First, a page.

Abie Rotenberg

INFORMATION

Born In : Queens, NY
Web Site : www.facebook.com/abie.rotenberg.7

If Shlomo Carlebach was the “Father of Jewish Music” then Abie Rotenberg is its “Poet Laureate” & then some.

A Queens, NY native who presently resides in Toronto, Abie’s contributions to Jewish Music transcend mere “songs” and are in fact better described as “brands”—as in D’veykus, Journeys, etc— names that have become iconic because they have withstood the tests of time and the often fickle tastes of consumers.

Think about it. Back in the 70’s while most of the Jewish music world was discovering that the quickest way to sure fire stardom came from releasing high energy, “heavy on the horns” danceable simcha songs like Shmelkies Nigun, Ki Lo Yitosh, Ko Omar, Od Yishoma, etc, Abie flew in the face of convention and released “D’veykus”…his first solo project—and a musical counterpoint to Jewish Music production “wisdom”.

Actually, D’veykus probably qualifies as the first “produced” album in Jewish music. That’s “produced” as in all songs sharing a single vision and all other elements (from orchestrations to art direction) enhancing that vision to result in well…D’Veykus. While D’Veykus was Abie’s first foray into “triple threat territory” as in composing, performing (vocals and piano) & producing, it wasn’t his “debut”. That happened a few years earlier thanks to a former City Councilman , Judge Noach Dear.

You see, Noach was the founder/leader of a band called Clei Zemer and was working on an album so he turned to a young Abie Rotenberg who contributed a number of tunes—most notably the powerfully, upbeat “Ki Lecho”. Regardless if you enjoyed the original Pete Sokolow arrangement or the Yisroel Lamm version on JEP 2, the highly memorable melody became an instant hit and one of the most popular camp color war songs of that summer. It also set the stage for Abie to …“Do it his way”…and develop the D’Veykus “DNA”…go for the heart…and the head. Does it work? Pick up any D’veykus album and compare it any other albums from that era (Shlomo aside), which album has more songs you know?

While most composers would be thrilled to be associated with even one project of the stature and staying power of D’veykus, Abie isn’t most composers. Which is why Journeys isn’t like most albums. Legend has it that Journeys is Abie’s “ode to the music of Megama—the duo which gave us classics like “My Zeide”. Abie felt that he, too, could write thought-provoking lyrics. “The melodies or the words were never the hard part …it has always been the theme or the message and the way to convey it that is most challenging.”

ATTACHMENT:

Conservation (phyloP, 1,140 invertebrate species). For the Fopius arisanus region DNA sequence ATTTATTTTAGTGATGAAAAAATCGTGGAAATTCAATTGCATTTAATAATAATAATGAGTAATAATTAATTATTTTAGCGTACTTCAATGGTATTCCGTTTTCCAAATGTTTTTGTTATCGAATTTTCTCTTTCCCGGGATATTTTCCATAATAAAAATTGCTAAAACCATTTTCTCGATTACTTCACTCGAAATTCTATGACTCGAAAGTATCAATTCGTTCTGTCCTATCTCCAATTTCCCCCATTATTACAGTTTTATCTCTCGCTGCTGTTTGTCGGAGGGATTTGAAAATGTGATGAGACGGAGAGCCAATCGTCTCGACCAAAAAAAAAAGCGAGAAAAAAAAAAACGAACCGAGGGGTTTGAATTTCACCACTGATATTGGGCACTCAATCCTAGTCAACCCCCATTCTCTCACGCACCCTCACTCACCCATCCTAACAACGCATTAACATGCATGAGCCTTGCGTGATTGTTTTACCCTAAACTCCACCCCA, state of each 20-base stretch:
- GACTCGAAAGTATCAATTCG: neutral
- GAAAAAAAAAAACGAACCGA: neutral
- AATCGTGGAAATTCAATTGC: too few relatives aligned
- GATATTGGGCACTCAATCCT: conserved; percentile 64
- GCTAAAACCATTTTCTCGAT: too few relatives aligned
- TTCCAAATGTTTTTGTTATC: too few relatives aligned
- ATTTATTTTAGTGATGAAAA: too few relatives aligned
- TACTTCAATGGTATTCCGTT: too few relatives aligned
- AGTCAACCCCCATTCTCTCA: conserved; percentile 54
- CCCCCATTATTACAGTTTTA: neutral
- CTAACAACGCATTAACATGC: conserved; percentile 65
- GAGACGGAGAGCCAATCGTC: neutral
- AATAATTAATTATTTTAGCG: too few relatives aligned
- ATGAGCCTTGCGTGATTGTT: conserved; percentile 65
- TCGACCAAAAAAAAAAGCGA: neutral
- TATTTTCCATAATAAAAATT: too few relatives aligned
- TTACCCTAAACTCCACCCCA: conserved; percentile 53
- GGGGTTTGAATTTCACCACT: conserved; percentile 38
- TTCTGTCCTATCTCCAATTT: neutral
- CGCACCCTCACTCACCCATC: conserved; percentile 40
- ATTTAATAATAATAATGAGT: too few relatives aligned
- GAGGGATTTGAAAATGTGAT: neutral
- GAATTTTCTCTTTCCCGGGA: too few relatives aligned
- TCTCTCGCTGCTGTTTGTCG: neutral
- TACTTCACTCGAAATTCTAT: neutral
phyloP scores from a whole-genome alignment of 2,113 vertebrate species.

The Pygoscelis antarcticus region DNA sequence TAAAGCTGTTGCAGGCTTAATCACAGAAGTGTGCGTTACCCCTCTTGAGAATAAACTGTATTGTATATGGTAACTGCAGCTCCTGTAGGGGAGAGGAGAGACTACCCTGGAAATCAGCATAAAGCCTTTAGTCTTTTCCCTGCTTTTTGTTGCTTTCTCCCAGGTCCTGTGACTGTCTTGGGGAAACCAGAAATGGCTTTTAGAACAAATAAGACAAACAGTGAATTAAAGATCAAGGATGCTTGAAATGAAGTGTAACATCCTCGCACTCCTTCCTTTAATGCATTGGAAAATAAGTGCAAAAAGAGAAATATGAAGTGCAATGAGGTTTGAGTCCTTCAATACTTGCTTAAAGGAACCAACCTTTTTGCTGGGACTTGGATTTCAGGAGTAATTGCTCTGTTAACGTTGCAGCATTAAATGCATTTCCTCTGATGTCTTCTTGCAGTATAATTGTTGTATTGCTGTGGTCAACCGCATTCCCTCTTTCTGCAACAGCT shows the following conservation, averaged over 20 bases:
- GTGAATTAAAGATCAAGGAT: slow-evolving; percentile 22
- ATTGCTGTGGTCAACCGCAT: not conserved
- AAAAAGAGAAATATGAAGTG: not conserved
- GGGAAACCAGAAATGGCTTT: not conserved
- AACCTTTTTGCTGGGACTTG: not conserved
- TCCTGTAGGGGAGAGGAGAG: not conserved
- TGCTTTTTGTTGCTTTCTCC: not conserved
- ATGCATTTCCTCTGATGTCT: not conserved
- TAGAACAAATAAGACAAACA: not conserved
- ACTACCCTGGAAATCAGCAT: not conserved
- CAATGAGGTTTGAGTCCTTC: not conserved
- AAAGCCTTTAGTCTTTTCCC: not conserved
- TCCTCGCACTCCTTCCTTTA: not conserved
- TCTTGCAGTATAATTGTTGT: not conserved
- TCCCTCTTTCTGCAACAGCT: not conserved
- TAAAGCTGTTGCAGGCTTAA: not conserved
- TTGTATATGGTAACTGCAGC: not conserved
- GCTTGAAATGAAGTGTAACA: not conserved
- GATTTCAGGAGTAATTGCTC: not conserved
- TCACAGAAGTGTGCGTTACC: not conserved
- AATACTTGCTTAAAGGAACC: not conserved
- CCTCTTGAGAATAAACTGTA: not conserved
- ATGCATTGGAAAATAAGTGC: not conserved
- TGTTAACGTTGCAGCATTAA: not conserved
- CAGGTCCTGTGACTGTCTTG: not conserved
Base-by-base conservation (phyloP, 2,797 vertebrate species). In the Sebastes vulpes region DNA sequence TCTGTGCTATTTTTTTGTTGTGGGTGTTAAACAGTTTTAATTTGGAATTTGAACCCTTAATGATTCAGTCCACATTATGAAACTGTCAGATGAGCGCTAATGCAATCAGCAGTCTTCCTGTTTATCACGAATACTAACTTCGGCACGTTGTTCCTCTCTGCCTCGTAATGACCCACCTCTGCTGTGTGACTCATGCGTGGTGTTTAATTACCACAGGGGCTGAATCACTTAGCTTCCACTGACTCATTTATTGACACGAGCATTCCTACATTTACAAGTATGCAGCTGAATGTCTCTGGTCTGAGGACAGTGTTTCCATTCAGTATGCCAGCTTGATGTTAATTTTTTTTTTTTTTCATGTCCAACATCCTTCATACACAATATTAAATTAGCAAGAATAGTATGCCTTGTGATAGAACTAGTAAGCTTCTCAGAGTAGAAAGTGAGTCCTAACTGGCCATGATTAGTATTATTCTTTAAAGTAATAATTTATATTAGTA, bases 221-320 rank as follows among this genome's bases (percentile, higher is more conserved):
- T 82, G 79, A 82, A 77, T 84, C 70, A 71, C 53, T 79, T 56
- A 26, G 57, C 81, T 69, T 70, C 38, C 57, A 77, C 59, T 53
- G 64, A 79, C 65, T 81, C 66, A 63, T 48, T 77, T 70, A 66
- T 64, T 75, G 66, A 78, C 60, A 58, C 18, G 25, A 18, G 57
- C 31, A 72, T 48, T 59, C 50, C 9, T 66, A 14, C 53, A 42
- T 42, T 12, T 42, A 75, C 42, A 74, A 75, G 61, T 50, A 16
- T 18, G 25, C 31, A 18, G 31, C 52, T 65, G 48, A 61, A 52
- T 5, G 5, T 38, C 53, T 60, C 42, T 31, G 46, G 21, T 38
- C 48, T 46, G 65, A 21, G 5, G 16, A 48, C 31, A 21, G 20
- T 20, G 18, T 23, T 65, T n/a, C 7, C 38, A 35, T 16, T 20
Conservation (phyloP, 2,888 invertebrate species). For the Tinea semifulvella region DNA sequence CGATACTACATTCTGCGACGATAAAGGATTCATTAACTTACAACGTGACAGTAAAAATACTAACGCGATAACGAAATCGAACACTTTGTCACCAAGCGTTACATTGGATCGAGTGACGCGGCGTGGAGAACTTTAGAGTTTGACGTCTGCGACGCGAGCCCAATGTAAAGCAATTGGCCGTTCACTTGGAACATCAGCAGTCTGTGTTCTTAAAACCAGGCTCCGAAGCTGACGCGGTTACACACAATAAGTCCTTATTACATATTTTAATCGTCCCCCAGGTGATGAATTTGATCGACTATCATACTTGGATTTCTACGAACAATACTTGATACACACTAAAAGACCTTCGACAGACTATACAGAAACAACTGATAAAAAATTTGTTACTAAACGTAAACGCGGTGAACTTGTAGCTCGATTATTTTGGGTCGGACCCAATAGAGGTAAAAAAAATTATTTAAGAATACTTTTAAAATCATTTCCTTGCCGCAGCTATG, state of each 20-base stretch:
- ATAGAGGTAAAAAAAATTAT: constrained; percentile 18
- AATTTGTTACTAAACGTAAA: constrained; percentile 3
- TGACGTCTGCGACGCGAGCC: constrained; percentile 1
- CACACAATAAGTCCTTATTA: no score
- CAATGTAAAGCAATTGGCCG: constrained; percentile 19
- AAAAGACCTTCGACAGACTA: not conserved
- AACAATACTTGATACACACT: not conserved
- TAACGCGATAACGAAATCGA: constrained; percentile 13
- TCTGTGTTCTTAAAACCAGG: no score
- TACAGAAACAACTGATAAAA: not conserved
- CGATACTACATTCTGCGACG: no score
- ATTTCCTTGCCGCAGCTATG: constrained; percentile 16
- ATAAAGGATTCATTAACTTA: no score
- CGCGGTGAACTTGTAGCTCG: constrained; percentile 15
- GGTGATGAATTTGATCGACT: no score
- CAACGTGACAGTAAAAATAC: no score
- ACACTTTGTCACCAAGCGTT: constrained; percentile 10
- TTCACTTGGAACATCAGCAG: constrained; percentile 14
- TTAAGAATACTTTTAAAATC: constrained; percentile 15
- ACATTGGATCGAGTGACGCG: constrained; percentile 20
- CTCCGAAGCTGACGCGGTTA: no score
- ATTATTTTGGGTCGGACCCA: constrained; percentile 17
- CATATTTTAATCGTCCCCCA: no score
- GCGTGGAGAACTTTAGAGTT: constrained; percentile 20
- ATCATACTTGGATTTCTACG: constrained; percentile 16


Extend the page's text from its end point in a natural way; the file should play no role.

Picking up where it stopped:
While Journey’s may have been inspired by Megama, the song, subjects and storytelling style that Abie “brought to the table” enabled it to eventually surpass it on the popularity meter (though My Zaidy will always be My Zaidy) Journey’s lyrics are a bit more ‘intellectual” and insightful. Songs like “The Place Where I Belong” say as much about the composer’s mind as it does about well meaning groups who view Judaism as a “spectator sport” where Torahs become “ancient” artifacts that are “best seen not used”.

And for those of you who think Abie’s all about deep and dark, listen to “The Atheist Convention”, which is Abie’s ‘whim-sightful’ (whimsical yet insightful) tribute to the adage “there are no atheists in foxholes” –or planes for that matter

Abie doesn’t just write songs, he writes anthems–like “Who Am I” which Sheya Mendlowitz (HASC’s “Founder” and producer) “commissioned” . This plaintive tune connected with audiences and drove the HASC message home …all courtesy of a Queens native who despite his stellar talent, is so unassuming that it’s easy to think “he’s just like you”.

NOTE: Doing justice to Abie’s entire career and discography would take a year (at least)…not a month. We apologize for any omissions (though due to space constraints they were inevitable). Most important, we apologize to Abie, who seems almost as annoyed by the “spotlight of fame” as he is by composers & performers who never let “Pirush Hamilos” get in the way of a good tune. Thanks to Yossi Zweig of JewishInsights.com/The Z Report, Lenny Solomon and Google for providing some of the reference material

ARTIST PHOTO